“A fire, supposed to be occasioned by the enemy’s shells”: Curious reporting about the Christmas Day bombardment

In a report dated January 1, 1864, Colonel Alfred Rhett, 1st South Carolina Artillery and commander of the 5th Military District of South Carolina (basically, the city of Charleston itself, minus the harbor and coast defenses), reported: On the morning of the 25th [of December], at 12.30 a.m., the enemy commenced to shell the city,Continue reading ““A fire, supposed to be occasioned by the enemy’s shells”: Curious reporting about the Christmas Day bombardment”

The Christmas Bombardment of Charleston

“The Christmas of 1863 will long be remembered by those who passed the day in the City of Charleston….” said the writer at the Charleston Mercury.  Reporting on the Christmas Morning bombardment of the city, the Mercury reporter detailed: For hours before the eastern sky was streaked with the first grey tints of morning, theContinue reading “The Christmas Bombardment of Charleston”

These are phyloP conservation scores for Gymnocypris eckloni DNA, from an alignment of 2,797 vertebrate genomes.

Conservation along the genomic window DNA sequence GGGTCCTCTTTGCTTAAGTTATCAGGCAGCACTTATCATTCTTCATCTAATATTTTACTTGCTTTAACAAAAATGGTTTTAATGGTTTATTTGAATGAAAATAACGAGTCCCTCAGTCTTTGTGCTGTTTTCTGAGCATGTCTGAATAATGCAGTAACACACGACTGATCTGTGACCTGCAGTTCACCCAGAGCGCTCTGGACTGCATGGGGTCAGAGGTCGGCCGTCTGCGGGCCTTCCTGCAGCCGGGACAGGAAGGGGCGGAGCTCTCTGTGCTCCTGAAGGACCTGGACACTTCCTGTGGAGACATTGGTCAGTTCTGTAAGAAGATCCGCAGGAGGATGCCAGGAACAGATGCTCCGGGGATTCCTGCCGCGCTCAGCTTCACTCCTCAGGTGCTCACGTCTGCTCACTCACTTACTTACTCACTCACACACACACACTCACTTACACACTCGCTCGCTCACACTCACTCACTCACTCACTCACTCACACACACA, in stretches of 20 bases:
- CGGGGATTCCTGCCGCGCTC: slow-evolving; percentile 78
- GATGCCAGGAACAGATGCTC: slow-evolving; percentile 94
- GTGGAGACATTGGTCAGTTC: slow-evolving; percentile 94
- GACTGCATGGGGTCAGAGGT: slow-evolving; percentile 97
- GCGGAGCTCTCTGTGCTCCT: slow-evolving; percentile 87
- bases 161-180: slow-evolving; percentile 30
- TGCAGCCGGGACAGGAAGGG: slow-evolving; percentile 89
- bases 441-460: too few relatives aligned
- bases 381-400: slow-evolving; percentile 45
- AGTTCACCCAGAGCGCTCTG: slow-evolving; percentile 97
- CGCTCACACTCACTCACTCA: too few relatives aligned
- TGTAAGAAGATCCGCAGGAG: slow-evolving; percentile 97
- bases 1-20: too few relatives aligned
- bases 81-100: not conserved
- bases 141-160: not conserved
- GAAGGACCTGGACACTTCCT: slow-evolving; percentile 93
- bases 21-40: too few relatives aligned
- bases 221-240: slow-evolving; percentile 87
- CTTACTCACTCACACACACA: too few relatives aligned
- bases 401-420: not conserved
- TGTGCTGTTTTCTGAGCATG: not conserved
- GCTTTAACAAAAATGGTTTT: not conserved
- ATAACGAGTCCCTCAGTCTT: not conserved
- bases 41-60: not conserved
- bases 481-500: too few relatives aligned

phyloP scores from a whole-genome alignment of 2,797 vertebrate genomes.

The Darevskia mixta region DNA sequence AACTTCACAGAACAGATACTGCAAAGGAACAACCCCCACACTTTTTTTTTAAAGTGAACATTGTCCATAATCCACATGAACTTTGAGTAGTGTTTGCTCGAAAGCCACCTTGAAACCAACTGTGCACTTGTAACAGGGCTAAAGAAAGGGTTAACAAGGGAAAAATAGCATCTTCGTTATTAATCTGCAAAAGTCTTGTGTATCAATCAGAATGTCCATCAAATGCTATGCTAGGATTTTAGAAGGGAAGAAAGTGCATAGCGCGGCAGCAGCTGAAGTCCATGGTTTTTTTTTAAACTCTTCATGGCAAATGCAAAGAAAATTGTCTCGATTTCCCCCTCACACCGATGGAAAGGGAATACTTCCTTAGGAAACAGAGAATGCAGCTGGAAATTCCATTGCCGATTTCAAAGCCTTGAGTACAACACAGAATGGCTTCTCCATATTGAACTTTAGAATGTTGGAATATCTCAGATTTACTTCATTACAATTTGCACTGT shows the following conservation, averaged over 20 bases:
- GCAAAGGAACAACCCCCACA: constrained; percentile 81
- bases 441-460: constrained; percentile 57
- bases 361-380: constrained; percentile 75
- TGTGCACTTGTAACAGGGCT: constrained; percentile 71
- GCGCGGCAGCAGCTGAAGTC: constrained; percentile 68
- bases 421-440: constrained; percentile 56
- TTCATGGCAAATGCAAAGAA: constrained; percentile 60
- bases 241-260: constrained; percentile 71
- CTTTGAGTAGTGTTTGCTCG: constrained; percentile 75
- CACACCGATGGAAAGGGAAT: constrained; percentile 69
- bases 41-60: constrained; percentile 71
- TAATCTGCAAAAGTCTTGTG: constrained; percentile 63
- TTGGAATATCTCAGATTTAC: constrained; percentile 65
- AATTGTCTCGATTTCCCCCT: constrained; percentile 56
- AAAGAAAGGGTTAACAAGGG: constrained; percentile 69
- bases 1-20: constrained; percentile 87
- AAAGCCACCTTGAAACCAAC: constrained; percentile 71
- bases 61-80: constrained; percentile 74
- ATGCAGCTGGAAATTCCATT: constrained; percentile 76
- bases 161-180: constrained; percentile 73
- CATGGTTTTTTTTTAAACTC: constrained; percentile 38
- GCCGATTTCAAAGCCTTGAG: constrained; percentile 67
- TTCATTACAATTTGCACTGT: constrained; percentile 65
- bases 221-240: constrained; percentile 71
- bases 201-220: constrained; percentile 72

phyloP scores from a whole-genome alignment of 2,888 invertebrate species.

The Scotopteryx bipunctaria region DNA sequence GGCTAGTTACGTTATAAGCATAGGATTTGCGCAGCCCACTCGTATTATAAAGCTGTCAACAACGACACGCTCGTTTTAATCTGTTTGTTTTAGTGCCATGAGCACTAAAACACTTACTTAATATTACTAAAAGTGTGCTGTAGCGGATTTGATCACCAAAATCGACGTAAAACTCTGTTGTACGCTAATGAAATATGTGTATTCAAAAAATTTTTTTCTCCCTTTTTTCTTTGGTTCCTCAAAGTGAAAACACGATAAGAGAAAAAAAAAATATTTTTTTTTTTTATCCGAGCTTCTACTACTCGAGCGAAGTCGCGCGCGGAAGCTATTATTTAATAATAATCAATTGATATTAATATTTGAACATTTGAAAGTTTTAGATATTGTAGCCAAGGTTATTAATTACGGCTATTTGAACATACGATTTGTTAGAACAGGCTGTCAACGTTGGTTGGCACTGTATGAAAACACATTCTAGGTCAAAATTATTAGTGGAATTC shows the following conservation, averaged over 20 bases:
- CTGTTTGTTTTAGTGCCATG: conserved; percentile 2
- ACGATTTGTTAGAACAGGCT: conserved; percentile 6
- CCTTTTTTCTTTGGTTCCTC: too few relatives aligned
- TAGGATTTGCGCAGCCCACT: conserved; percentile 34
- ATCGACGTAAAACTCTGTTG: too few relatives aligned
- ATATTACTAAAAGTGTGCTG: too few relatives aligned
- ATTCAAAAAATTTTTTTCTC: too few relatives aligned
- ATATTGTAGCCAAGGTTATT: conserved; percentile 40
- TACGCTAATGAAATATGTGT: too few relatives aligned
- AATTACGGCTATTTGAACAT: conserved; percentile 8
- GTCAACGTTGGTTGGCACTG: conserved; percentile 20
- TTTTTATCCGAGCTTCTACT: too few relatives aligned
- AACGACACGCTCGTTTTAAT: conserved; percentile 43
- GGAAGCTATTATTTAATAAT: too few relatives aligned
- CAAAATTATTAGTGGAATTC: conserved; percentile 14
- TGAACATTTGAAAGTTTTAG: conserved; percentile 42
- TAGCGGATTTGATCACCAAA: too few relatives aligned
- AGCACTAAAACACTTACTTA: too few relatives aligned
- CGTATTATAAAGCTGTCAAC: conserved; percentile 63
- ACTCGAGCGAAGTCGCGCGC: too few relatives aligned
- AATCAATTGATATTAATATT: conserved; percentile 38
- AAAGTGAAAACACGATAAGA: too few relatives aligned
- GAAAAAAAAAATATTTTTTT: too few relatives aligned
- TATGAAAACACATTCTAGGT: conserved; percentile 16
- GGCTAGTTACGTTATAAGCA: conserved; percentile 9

Christmas Eve, 1863, and Charleston was quiet… relatively

On the day before Christmas, 1863, the Charleston Daily Courier lead with their customary account of fighting around the city: Siege of Charleston One-hundred and sixty-eight day. There was no firing from the enemy during Tuesday night or Wednesday.  The quiet of Fort Sumter remained undisturbed.  The enemy were hard at work making some changesContinue reading “Christmas Eve, 1863, and Charleston was quiet… relatively”